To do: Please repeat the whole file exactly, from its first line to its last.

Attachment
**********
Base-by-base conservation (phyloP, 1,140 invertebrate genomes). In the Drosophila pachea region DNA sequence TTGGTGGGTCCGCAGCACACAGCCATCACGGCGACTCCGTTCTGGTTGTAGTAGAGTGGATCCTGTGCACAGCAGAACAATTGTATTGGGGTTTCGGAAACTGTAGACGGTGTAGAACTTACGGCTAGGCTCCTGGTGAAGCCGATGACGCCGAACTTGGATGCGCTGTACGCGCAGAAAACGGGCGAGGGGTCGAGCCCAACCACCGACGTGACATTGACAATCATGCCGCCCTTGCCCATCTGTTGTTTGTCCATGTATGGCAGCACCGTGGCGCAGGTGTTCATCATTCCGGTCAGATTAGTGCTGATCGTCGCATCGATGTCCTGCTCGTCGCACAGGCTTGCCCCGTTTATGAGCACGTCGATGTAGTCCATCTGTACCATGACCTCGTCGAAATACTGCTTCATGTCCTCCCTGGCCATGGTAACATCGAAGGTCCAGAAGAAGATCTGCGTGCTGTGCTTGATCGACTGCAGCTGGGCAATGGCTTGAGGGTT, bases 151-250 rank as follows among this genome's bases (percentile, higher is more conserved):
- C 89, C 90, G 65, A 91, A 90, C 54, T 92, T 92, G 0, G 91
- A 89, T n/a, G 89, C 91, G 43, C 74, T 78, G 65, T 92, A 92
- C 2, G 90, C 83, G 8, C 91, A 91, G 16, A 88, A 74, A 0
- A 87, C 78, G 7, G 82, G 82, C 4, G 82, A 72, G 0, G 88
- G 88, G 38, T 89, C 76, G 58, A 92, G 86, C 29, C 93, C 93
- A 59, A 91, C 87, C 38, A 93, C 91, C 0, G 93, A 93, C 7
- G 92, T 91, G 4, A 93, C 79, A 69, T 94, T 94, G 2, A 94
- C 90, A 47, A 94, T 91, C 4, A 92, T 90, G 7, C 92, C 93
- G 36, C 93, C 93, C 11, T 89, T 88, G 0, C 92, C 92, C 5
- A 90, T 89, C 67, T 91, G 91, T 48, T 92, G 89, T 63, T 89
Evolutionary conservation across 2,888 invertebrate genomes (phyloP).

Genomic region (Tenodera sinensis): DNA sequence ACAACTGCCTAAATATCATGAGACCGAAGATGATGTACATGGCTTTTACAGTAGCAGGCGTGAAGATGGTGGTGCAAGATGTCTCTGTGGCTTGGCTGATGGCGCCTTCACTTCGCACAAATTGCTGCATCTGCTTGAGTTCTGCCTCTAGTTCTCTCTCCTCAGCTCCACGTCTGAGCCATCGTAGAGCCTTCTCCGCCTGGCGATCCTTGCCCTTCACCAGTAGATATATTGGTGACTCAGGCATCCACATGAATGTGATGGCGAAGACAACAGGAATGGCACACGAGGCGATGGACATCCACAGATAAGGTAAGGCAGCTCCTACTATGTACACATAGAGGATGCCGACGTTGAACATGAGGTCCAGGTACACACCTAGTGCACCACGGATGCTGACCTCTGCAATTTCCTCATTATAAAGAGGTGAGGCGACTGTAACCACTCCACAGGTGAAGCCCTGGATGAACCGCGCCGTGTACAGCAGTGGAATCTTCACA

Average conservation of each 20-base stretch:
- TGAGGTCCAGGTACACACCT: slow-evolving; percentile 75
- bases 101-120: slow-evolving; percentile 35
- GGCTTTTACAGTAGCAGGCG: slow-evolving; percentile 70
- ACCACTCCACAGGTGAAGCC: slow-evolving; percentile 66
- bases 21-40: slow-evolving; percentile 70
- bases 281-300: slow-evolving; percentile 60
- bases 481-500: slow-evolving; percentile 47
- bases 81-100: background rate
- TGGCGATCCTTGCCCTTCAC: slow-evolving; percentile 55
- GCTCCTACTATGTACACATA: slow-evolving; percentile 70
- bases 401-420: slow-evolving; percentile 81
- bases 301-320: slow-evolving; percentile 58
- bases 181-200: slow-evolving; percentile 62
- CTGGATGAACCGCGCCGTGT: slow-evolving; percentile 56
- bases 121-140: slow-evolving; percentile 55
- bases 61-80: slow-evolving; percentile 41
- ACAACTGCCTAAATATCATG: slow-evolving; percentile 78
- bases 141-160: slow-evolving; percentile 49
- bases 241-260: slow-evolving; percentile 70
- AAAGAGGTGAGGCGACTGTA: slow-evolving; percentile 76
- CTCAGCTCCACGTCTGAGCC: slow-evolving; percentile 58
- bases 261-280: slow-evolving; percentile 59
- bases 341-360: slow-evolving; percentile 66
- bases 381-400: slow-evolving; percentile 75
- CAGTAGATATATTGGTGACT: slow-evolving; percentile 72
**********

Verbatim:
Base-by-base conservation (phyloP, 1,140 invertebrate genomes). In the Drosophila pachea region DNA sequence TTGGTGGGTCCGCAGCACACAGCCATCACGGCGACTCCGTTCTGGTTGTAGTAGAGTGGATCCTGTGCACAGCAGAACAATTGTATTGGGGTTTCGGAAACTGTAGACGGTGTAGAACTTACGGCTAGGCTCCTGGTGAAGCCGATGACGCCGAACTTGGATGCGCTGTACGCGCAGAAAACGGGCGAGGGGTCGAGCCCAACCACCGACGTGACATTGACAATCATGCCGCCCTTGCCCATCTGTTGTTTGTCCATGTATGGCAGCACCGTGGCGCAGGTGTTCATCATTCCGGTCAGATTAGTGCTGATCGTCGCATCGATGTCCTGCTCGTCGCACAGGCTTGCCCCGTTTATGAGCACGTCGATGTAGTCCATCTGTACCATGACCTCGTCGAAATACTGCTTCATGTCCTCCCTGGCCATGGTAACATCGAAGGTCCAGAAGAAGATCTGCGTGCTGTGCTTGATCGACTGCAGCTGGGCAATGGCTTGAGGGTT, bases 151-250 rank as follows among this genome's bases (percentile, higher is more conserved):
- C 89, C 90, G 65, A 91, A 90, C 54, T 92, T 92, G 0, G 91
- A 89, T n/a, G 89, C 91, G 43, C 74, T 78, G 65, T 92, A 92
- C 2, G 90, C 83, G 8, C 91, A 91, G 16, A 88, A 74, A 0
- A 87, C 78, G 7, G 82, G 82, C 4, G 82, A 72, G 0, G 88
- G 88, G 38, T 89, C 76, G 58, A 92, G 86, C 29, C 93, C 93
- A 59, A 91, C 87, C 38, A 93, C 91, C 0, G 93, A 93, C 7
- G 92, T 91, G 4, A 93, C 79, A 69, T 94, T 94, G 2, A 94
- C 90, A 47, A 94, T 91, C 4, A 92, T 90, G 7, C 92, C 93
- G 36, C 93, C 93, C 11, T 89, T 88, G 0, C 92, C 92, C 5
- A 90, T 89, C 67, T 91, G 91, T 48, T 92, G 89, T 63, T 89
Evolutionary conservation across 2,888 invertebrate genomes (phyloP).

Genomic region (Tenodera sinensis): DNA sequence ACAACTGCCTAAATATCATGAGACCGAAGATGATGTACATGGCTTTTACAGTAGCAGGCGTGAAGATGGTGGTGCAAGATGTCTCTGTGGCTTGGCTGATGGCGCCTTCACTTCGCACAAATTGCTGCATCTGCTTGAGTTCTGCCTCTAGTTCTCTCTCCTCAGCTCCACGTCTGAGCCATCGTAGAGCCTTCTCCGCCTGGCGATCCTTGCCCTTCACCAGTAGATATATTGGTGACTCAGGCATCCACATGAATGTGATGGCGAAGACAACAGGAATGGCACACGAGGCGATGGACATCCACAGATAAGGTAAGGCAGCTCCTACTATGTACACATAGAGGATGCCGACGTTGAACATGAGGTCCAGGTACACACCTAGTGCACCACGGATGCTGACCTCTGCAATTTCCTCATTATAAAGAGGTGAGGCGACTGTAACCACTCCACAGGTGAAGCCCTGGATGAACCGCGCCGTGTACAGCAGTGGAATCTTCACA

Average conservation of each 20-base stretch:
- TGAGGTCCAGGTACACACCT: slow-evolving; percentile 75
- bases 101-120: slow-evolving; percentile 35
- GGCTTTTACAGTAGCAGGCG: slow-evolving; percentile 70
- ACCACTCCACAGGTGAAGCC: slow-evolving; percentile 66
- bases 21-40: slow-evolving; percentile 70
- bases 281-300: slow-evolving; percentile 60
- bases 481-500: slow-evolving; percentile 47
- bases 81-100: background rate
- TGGCGATCCTTGCCCTTCAC: slow-evolving; percentile 55
- GCTCCTACTATGTACACATA: slow-evolving; percentile 70
- bases 401-420: slow-evolving; percentile 81
- bases 301-320: slow-evolving; percentile 58
- bases 181-200: slow-evolving; percentile 62
- CTGGATGAACCGCGCCGTGT: slow-evolving; percentile 56
- bases 121-140: slow-evolving; percentile 55
- bases 61-80: slow-evolving; percentile 41
- ACAACTGCCTAAATATCATG: slow-evolving; percentile 78
- bases 141-160: slow-evolving; percentile 49
- bases 241-260: slow-evolving; percentile 70
- AAAGAGGTGAGGCGACTGTA: slow-evolving; percentile 76
- CTCAGCTCCACGTCTGAGCC: slow-evolving; percentile 58
- bases 261-280: slow-evolving; percentile 59
- bases 341-360: slow-evolving; percentile 66
- bases 381-400: slow-evolving; percentile 75
- CAGTAGATATATTGGTGACT: slow-evolving; percentile 72